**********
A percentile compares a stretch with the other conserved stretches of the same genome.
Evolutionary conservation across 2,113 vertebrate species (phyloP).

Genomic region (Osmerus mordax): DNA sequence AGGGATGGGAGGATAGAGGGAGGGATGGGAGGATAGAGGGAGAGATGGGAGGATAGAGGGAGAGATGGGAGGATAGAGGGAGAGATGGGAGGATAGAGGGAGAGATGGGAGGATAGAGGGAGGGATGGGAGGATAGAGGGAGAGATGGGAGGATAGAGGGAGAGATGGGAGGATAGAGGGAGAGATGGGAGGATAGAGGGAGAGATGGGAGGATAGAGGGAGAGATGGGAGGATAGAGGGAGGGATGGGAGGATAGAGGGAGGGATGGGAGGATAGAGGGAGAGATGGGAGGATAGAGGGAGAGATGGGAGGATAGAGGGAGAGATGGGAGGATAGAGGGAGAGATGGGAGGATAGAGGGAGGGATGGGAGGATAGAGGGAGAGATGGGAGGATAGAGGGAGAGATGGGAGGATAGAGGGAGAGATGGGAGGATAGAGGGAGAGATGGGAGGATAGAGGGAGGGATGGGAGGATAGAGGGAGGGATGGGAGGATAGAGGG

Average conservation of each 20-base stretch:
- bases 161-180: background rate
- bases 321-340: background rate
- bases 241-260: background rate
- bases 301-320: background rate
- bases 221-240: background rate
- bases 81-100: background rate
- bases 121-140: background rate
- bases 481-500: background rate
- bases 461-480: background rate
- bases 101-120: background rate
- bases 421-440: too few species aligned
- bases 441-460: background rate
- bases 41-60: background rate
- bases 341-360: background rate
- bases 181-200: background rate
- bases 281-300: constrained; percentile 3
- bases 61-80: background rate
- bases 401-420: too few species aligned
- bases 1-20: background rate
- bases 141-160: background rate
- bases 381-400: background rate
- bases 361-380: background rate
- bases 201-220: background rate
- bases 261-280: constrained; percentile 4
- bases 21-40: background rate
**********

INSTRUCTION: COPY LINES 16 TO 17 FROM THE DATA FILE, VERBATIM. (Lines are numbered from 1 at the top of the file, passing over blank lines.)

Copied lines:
- bases 441-460: background rate
- bases 41-60: background rate